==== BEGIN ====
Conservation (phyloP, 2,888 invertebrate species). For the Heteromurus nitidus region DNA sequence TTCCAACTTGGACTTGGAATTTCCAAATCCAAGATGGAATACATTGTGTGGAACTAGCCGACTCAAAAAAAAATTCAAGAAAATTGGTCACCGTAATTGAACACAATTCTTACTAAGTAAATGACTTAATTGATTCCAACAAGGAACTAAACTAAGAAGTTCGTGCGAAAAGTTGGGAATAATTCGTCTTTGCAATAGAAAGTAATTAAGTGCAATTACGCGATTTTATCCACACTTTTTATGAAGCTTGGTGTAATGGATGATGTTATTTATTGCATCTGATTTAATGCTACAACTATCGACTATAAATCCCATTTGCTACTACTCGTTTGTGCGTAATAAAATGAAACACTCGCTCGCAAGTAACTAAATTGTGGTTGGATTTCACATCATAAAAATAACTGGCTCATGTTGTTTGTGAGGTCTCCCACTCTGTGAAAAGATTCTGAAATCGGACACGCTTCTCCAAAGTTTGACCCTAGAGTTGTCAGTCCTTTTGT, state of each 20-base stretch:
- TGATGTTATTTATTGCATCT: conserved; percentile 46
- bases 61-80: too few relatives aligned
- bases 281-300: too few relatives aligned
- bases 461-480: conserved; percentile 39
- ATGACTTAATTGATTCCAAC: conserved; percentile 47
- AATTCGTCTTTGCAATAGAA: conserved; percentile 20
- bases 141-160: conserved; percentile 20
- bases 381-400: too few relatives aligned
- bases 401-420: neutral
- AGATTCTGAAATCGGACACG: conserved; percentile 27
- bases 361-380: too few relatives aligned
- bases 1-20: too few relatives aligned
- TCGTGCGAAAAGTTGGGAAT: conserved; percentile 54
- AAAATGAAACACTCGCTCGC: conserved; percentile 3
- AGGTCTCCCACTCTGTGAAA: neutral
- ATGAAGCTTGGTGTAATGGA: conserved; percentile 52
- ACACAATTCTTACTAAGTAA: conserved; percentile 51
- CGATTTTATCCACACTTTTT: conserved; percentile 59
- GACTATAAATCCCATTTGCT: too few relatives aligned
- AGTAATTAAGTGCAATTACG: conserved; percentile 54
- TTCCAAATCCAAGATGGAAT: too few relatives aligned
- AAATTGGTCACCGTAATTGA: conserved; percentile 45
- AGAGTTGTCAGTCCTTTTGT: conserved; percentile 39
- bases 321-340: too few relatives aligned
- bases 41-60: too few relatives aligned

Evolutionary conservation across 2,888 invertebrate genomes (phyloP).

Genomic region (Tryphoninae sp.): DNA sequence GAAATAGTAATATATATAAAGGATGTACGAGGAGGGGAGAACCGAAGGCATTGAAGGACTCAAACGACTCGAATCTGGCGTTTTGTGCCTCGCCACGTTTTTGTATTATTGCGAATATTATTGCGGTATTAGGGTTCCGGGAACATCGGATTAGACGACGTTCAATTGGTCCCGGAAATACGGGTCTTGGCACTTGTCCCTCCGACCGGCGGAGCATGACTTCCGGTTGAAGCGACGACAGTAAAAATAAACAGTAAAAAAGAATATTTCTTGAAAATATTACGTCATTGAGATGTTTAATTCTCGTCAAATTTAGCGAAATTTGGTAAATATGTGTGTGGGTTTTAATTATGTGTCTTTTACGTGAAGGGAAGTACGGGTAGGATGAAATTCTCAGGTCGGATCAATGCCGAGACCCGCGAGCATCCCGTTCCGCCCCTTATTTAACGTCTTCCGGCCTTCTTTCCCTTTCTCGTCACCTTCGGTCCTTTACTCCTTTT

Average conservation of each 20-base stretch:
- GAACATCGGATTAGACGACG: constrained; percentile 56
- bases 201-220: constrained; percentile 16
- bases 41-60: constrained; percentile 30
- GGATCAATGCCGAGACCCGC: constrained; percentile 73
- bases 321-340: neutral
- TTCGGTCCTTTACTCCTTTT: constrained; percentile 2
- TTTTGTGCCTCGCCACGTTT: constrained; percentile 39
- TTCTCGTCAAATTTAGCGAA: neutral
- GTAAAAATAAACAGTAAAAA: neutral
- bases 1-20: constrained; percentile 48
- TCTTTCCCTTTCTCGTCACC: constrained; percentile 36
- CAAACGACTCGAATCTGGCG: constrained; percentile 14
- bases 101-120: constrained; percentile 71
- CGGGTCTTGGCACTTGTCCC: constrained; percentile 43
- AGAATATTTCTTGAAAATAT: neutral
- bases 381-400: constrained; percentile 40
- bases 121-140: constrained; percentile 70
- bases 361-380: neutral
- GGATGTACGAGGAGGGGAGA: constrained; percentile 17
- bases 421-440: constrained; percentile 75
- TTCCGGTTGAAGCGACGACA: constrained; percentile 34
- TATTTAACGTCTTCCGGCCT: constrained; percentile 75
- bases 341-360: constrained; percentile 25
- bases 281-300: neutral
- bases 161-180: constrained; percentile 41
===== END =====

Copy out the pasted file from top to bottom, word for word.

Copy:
Conservation (phyloP, 2,888 invertebrate species). For the Heteromurus nitidus region DNA sequence TTCCAACTTGGACTTGGAATTTCCAAATCCAAGATGGAATACATTGTGTGGAACTAGCCGACTCAAAAAAAAATTCAAGAAAATTGGTCACCGTAATTGAACACAATTCTTACTAAGTAAATGACTTAATTGATTCCAACAAGGAACTAAACTAAGAAGTTCGTGCGAAAAGTTGGGAATAATTCGTCTTTGCAATAGAAAGTAATTAAGTGCAATTACGCGATTTTATCCACACTTTTTATGAAGCTTGGTGTAATGGATGATGTTATTTATTGCATCTGATTTAATGCTACAACTATCGACTATAAATCCCATTTGCTACTACTCGTTTGTGCGTAATAAAATGAAACACTCGCTCGCAAGTAACTAAATTGTGGTTGGATTTCACATCATAAAAATAACTGGCTCATGTTGTTTGTGAGGTCTCCCACTCTGTGAAAAGATTCTGAAATCGGACACGCTTCTCCAAAGTTTGACCCTAGAGTTGTCAGTCCTTTTGT, state of each 20-base stretch:
- TGATGTTATTTATTGCATCT: conserved; percentile 46
- bases 61-80: too few relatives aligned
- bases 281-300: too few relatives aligned
- bases 461-480: conserved; percentile 39
- ATGACTTAATTGATTCCAAC: conserved; percentile 47
- AATTCGTCTTTGCAATAGAA: conserved; percentile 20
- bases 141-160: conserved; percentile 20
- bases 381-400: too few relatives aligned
- bases 401-420: neutral
- AGATTCTGAAATCGGACACG: conserved; percentile 27
- bases 361-380: too few relatives aligned
- bases 1-20: too few relatives aligned
- TCGTGCGAAAAGTTGGGAAT: conserved; percentile 54
- AAAATGAAACACTCGCTCGC: conserved; percentile 3
- AGGTCTCCCACTCTGTGAAA: neutral
- ATGAAGCTTGGTGTAATGGA: conserved; percentile 52
- ACACAATTCTTACTAAGTAA: conserved; percentile 51
- CGATTTTATCCACACTTTTT: conserved; percentile 59
- GACTATAAATCCCATTTGCT: too few relatives aligned
- AGTAATTAAGTGCAATTACG: conserved; percentile 54
- TTCCAAATCCAAGATGGAAT: too few relatives aligned
- AAATTGGTCACCGTAATTGA: conserved; percentile 45
- AGAGTTGTCAGTCCTTTTGT: conserved; percentile 39
- bases 321-340: too few relatives aligned
- bases 41-60: too few relatives aligned

Evolutionary conservation across 2,888 invertebrate genomes (phyloP).

Genomic region (Tryphoninae sp.): DNA sequence GAAATAGTAATATATATAAAGGATGTACGAGGAGGGGAGAACCGAAGGCATTGAAGGACTCAAACGACTCGAATCTGGCGTTTTGTGCCTCGCCACGTTTTTGTATTATTGCGAATATTATTGCGGTATTAGGGTTCCGGGAACATCGGATTAGACGACGTTCAATTGGTCCCGGAAATACGGGTCTTGGCACTTGTCCCTCCGACCGGCGGAGCATGACTTCCGGTTGAAGCGACGACAGTAAAAATAAACAGTAAAAAAGAATATTTCTTGAAAATATTACGTCATTGAGATGTTTAATTCTCGTCAAATTTAGCGAAATTTGGTAAATATGTGTGTGGGTTTTAATTATGTGTCTTTTACGTGAAGGGAAGTACGGGTAGGATGAAATTCTCAGGTCGGATCAATGCCGAGACCCGCGAGCATCCCGTTCCGCCCCTTATTTAACGTCTTCCGGCCTTCTTTCCCTTTCTCGTCACCTTCGGTCCTTTACTCCTTTT

Average conservation of each 20-base stretch:
- GAACATCGGATTAGACGACG: constrained; percentile 56
- bases 201-220: constrained; percentile 16
- bases 41-60: constrained; percentile 30
- GGATCAATGCCGAGACCCGC: constrained; percentile 73
- bases 321-340: neutral
- TTCGGTCCTTTACTCCTTTT: constrained; percentile 2
- TTTTGTGCCTCGCCACGTTT: constrained; percentile 39
- TTCTCGTCAAATTTAGCGAA: neutral
- GTAAAAATAAACAGTAAAAA: neutral
- bases 1-20: constrained; percentile 48
- TCTTTCCCTTTCTCGTCACC: constrained; percentile 36
- CAAACGACTCGAATCTGGCG: constrained; percentile 14
- bases 101-120: constrained; percentile 71
- CGGGTCTTGGCACTTGTCCC: constrained; percentile 43
- AGAATATTTCTTGAAAATAT: neutral
- bases 381-400: constrained; percentile 40
- bases 121-140: constrained; percentile 70
- bases 361-380: neutral
- GGATGTACGAGGAGGGGAGA: constrained; percentile 17
- bases 421-440: constrained; percentile 75
- TTCCGGTTGAAGCGACGACA: constrained; percentile 34
- TATTTAACGTCTTCCGGCCT: constrained; percentile 75
- bases 341-360: constrained; percentile 25
- bases 281-300: neutral
- bases 161-180: constrained; percentile 41